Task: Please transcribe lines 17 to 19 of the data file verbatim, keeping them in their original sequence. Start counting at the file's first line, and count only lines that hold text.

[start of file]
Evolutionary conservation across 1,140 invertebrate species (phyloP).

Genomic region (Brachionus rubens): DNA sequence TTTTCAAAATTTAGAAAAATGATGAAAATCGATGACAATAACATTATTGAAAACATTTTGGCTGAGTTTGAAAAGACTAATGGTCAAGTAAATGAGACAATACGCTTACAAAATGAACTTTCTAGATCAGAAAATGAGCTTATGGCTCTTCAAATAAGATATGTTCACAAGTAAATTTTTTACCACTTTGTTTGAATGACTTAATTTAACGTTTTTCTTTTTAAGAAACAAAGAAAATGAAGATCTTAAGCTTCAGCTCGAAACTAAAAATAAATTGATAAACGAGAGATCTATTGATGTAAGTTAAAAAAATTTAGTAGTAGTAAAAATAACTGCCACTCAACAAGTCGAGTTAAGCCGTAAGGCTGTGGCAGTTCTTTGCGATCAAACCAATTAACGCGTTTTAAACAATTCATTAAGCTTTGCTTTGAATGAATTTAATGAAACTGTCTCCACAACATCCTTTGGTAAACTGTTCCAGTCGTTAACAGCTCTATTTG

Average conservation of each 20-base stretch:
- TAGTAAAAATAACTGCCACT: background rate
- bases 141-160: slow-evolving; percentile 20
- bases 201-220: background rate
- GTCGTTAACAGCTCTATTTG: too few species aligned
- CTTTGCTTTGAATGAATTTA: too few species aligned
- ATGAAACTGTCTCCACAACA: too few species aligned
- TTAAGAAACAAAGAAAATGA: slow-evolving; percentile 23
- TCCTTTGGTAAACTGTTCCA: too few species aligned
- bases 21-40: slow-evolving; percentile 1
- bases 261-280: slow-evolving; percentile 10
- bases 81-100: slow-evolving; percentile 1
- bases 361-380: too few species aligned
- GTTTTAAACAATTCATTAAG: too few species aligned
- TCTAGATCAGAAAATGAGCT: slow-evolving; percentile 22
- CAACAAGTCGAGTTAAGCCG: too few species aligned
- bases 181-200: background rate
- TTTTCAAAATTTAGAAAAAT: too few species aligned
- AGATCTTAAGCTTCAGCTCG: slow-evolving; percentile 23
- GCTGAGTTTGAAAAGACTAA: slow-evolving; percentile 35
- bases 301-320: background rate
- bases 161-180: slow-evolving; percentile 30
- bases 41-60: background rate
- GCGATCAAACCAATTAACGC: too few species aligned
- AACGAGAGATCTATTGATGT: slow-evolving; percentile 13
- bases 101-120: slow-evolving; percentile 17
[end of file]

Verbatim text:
- TCTAGATCAGAAAATGAGCT: slow-evolving; percentile 22
- CAACAAGTCGAGTTAAGCCG: too few species aligned
- bases 181-200: background rate